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Rekenthaler Report

Passive or Active?

Three types of mutual funds that straddle the line.

Fish or Fowl?
The investment community is currently discussing whether so-called smart beta strategies are active or passive. That discussion continues a longstanding debate about where the line between active and passive funds should be drawn--a debate that is now more than 30 years old.

It began when Dimensional Fund Advisors launched its first fund in 1981. While ostensibly an index provider--DFA was founded by University of Chicago MBAs who had been influenced by recent Nobel Laureate Gene Fama, who had preached to them the gospel of efficient markets--DFA diverged from other index-fund managers by creating its own indexes rather than using existing benchmarks, and in its willingness to let its funds drift from those indexes if that meant saving on trading costs. The latter tactic has served DFA well, as its funds have typically beaten the theoretical results of their underlying indexes.

In recent years, DFA has taken additional liberties in exercising judgment about when to add or remove securities to its funds. For example, if the stock of a midsize company gets whacked, so that the company slides down in market capitalization and qualifies for DFA's small-company index, DFA may opt not to purchase the stock for its small-company funds. As a result, DFA now claims that it lies on the active side of the active/passive ledger.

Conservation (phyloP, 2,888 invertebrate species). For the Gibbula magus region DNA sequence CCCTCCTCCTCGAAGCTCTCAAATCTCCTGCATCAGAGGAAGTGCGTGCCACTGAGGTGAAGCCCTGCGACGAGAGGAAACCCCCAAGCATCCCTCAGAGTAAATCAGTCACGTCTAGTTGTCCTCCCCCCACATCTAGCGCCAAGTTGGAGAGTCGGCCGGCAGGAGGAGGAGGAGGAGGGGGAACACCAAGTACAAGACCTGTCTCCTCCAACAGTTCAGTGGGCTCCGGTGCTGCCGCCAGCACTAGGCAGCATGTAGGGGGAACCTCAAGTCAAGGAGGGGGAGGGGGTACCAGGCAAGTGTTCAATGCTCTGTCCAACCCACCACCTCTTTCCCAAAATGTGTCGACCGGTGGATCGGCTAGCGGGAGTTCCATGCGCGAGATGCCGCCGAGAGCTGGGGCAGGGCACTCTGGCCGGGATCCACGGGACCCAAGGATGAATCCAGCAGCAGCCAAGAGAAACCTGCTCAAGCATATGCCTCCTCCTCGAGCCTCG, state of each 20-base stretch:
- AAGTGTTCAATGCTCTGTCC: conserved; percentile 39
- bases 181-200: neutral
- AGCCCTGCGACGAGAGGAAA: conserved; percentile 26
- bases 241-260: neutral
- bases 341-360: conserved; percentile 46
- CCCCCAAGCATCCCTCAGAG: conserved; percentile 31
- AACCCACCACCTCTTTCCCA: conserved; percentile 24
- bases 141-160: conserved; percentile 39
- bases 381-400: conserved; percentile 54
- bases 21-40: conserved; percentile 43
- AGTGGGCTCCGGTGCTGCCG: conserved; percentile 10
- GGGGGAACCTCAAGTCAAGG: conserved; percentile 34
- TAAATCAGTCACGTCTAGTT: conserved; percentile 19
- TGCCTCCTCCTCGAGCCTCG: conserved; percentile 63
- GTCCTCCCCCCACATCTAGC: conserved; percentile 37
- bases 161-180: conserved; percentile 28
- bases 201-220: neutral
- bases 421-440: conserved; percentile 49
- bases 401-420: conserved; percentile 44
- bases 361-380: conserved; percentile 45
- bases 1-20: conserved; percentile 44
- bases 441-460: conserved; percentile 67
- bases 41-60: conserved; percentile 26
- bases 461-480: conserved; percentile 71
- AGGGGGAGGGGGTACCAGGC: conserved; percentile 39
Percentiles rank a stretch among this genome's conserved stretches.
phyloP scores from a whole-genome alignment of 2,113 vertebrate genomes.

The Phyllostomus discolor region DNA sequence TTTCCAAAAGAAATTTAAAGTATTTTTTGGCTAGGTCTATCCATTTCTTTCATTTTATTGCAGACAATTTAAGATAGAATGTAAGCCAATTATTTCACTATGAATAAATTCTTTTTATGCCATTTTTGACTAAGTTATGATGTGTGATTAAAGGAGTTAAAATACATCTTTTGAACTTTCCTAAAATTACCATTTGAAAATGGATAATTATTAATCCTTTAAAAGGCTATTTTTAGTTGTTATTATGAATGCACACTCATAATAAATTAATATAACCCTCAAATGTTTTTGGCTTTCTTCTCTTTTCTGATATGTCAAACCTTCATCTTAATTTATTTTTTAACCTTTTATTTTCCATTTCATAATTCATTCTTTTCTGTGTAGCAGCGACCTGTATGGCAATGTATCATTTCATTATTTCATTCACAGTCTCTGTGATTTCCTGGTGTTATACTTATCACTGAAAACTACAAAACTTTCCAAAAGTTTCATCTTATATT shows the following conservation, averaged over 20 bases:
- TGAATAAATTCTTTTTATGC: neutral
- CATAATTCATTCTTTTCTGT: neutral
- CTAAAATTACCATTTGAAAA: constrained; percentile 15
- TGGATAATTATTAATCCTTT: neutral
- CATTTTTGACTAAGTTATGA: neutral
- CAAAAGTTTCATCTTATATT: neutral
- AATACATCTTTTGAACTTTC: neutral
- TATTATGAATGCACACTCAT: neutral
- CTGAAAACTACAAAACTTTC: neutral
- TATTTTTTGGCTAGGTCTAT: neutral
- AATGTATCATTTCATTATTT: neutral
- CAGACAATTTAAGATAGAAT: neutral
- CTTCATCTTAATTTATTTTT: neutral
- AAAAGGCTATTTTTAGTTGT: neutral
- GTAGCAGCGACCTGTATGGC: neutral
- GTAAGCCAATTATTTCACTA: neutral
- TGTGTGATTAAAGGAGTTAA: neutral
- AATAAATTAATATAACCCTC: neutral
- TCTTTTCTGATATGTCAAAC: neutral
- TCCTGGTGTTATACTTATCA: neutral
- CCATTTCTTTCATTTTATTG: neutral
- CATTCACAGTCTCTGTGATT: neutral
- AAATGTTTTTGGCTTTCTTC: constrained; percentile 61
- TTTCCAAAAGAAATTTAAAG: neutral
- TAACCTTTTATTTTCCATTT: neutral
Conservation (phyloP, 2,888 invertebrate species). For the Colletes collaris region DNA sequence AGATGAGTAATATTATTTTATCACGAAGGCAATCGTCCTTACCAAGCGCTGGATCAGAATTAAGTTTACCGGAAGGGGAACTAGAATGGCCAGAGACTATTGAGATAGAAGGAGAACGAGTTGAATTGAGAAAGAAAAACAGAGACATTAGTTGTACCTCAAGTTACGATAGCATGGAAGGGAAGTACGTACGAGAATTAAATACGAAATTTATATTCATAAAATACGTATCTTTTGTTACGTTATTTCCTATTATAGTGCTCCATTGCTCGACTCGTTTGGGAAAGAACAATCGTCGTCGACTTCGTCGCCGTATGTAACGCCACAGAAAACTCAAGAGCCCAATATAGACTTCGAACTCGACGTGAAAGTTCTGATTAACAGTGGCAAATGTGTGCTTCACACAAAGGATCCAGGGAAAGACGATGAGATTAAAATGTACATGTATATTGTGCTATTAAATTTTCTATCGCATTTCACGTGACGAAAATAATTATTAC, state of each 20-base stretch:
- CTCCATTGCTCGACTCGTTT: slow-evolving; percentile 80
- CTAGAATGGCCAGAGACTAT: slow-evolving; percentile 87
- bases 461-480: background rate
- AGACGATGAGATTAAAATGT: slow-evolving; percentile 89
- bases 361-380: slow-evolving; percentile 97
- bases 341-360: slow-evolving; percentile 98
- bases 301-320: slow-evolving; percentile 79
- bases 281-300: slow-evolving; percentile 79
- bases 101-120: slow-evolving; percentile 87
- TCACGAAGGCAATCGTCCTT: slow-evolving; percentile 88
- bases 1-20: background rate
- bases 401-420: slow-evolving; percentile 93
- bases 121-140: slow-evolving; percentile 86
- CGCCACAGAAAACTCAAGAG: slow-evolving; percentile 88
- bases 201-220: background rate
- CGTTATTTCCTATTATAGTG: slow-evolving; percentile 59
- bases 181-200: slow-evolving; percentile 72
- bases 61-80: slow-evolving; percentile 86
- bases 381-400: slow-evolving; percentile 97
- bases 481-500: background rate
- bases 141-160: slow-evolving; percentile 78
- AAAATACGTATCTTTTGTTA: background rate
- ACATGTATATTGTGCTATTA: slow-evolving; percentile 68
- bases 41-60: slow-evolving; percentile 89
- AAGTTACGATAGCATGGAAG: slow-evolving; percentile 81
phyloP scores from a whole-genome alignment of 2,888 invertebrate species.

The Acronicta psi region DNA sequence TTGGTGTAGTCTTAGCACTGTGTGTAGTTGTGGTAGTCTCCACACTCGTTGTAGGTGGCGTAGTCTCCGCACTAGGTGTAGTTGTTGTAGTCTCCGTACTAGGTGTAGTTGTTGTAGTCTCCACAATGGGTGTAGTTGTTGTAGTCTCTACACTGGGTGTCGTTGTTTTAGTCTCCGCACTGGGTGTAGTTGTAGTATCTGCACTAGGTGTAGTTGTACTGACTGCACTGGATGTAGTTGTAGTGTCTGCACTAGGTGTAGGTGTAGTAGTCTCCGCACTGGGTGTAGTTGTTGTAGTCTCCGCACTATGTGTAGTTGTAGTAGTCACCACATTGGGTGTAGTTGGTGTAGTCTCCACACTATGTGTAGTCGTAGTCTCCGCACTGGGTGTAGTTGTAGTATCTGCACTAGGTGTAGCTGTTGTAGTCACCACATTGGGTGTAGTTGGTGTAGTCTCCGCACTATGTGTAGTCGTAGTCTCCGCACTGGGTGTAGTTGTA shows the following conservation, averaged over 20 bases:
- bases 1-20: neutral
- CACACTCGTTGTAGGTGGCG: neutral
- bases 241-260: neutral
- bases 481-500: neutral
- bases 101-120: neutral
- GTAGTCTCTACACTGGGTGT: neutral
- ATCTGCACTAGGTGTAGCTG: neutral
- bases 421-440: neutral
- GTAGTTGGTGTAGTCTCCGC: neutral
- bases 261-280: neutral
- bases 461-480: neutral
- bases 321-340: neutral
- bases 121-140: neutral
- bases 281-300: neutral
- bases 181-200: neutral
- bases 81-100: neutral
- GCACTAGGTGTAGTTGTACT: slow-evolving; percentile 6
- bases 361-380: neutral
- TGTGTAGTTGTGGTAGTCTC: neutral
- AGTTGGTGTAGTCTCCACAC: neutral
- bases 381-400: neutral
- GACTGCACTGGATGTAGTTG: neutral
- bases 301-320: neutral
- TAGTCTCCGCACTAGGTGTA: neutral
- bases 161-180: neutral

The smudging of the line continued with the mid-'80s' introduction of "enhanced index" funds, which aimed to match the risk exposure of a standard market index by holding the same stocks as contained by the index and by maintaining the same industry exposure, but to beat the index through superior security selection. For example, an enhanced index fund would have the same overall technology exposure as the S&P 500 but would overweight Digital at the expense of  Xerox (XRX). (This was the '80s, after all.)

It sounded like a fine idea. Although investment managers might not be able to predict the behavior of the economy, and thus identify the best-performing market sectors, they presumably could take advantage of their training, experience, and access to in-depth research to understand individual companies better than could a retail investor. Or so it seemed. In practice, while the enhanced-index funds did closely track the market benchmarks, they did not consistently outperform them. As a result, few such funds exist today.